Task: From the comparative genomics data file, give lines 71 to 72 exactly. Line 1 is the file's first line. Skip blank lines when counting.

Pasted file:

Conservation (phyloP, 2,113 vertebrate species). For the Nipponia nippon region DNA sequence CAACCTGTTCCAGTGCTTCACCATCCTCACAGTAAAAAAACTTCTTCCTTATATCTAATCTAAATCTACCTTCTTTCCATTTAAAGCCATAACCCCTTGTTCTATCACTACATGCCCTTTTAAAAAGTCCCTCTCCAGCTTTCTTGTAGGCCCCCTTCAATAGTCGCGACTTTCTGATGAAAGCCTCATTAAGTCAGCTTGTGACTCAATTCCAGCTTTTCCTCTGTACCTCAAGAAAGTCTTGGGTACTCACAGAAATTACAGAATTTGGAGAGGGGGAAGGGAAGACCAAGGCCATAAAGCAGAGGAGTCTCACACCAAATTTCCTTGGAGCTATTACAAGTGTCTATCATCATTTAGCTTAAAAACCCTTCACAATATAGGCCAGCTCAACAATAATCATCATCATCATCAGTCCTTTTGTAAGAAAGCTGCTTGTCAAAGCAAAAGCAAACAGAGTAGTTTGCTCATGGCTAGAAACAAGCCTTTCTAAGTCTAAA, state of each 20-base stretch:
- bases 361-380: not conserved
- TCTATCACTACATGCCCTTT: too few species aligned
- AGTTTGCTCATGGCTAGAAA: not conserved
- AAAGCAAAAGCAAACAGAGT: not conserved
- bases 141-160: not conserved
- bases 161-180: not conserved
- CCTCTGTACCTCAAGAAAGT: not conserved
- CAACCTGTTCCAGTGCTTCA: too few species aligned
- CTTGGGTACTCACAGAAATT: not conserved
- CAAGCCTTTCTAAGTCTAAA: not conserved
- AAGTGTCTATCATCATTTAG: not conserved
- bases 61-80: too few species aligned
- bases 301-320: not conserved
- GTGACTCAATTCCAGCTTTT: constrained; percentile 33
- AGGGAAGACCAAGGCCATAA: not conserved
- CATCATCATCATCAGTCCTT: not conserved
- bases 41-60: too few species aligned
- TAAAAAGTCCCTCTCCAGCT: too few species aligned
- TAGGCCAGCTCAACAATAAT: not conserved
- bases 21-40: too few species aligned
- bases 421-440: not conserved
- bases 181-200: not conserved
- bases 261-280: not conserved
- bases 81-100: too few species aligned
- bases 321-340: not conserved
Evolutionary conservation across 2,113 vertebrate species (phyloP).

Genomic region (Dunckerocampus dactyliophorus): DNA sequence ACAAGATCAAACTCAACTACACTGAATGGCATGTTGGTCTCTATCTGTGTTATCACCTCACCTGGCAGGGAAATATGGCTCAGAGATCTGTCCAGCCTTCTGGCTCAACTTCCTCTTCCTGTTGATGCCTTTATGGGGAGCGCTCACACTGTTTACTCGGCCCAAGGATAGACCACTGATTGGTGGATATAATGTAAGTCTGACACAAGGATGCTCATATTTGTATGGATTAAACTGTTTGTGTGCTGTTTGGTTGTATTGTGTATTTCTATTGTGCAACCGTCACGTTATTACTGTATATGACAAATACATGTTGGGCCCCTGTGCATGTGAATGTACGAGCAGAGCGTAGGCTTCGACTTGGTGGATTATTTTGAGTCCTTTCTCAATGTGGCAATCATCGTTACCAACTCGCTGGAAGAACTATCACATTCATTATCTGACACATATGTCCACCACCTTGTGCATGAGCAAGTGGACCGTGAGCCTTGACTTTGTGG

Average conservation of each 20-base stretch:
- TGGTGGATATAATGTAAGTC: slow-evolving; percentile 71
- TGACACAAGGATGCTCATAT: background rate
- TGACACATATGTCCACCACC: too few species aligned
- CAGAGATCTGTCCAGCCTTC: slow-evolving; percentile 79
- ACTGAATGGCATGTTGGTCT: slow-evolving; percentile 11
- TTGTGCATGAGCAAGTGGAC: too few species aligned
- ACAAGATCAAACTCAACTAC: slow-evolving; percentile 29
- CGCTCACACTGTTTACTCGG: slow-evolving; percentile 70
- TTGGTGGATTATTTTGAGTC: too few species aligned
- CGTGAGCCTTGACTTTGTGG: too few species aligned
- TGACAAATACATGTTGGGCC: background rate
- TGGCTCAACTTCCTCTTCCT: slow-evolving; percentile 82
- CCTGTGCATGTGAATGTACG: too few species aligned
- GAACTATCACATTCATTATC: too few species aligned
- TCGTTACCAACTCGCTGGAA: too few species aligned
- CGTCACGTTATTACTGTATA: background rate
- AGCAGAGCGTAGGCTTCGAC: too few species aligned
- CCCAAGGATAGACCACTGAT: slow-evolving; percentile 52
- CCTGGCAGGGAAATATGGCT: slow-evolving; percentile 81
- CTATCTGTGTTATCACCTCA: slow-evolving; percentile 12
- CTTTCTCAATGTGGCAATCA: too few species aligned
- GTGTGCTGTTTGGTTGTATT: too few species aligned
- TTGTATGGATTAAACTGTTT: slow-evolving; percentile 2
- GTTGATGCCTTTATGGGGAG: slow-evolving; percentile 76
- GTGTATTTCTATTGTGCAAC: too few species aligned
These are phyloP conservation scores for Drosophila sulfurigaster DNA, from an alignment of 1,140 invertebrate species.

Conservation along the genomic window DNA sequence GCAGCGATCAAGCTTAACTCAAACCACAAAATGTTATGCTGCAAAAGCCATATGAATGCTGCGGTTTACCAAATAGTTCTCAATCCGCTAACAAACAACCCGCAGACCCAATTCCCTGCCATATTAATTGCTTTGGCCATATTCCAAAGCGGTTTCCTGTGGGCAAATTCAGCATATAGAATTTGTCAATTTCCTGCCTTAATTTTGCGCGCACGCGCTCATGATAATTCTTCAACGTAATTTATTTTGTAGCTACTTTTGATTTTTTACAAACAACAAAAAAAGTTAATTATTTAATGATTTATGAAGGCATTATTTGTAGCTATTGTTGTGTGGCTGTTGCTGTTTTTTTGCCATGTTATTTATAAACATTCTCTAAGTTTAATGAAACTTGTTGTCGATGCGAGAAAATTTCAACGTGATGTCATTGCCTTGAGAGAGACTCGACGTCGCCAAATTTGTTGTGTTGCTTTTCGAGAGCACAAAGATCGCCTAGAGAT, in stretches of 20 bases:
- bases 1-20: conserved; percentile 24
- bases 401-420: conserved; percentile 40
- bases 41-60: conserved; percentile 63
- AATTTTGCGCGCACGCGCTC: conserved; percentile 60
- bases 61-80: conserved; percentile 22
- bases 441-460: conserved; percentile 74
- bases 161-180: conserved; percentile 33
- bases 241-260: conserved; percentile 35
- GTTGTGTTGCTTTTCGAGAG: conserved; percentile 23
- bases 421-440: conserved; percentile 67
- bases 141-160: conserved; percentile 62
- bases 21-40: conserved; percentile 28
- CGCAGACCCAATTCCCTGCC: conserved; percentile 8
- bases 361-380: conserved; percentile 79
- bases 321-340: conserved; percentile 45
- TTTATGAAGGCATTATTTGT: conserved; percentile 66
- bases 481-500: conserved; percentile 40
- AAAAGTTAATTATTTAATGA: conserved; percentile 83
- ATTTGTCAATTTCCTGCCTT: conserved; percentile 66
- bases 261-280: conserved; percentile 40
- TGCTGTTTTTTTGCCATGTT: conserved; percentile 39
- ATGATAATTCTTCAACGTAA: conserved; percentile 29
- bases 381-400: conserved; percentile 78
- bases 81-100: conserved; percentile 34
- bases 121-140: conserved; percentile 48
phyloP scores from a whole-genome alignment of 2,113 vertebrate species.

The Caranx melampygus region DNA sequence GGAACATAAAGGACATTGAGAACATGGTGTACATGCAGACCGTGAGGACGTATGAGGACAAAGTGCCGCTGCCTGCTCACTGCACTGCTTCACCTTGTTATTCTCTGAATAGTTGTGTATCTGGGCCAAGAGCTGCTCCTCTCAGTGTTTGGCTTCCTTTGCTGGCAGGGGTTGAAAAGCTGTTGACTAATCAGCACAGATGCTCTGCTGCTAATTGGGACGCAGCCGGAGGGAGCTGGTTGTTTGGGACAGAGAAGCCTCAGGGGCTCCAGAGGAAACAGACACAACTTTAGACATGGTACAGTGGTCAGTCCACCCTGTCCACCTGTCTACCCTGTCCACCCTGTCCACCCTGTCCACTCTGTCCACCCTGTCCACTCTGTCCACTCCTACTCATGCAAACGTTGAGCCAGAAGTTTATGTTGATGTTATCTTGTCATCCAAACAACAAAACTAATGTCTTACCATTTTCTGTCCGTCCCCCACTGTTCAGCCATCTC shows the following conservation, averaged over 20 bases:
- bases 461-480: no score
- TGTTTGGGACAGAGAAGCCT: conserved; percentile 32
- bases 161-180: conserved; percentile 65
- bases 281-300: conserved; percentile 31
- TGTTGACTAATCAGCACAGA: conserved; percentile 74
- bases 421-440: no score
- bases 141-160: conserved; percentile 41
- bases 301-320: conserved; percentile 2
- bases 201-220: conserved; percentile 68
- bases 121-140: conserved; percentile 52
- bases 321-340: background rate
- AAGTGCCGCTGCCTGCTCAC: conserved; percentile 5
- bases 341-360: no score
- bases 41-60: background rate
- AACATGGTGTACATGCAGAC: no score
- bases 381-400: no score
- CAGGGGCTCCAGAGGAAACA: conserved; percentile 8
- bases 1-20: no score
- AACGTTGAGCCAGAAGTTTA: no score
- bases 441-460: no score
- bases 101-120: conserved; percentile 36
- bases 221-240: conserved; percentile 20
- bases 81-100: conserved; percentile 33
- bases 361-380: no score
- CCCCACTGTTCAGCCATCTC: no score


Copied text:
- bases 321-340: conserved; percentile 45
- TTTATGAAGGCATTATTTGT: conserved; percentile 66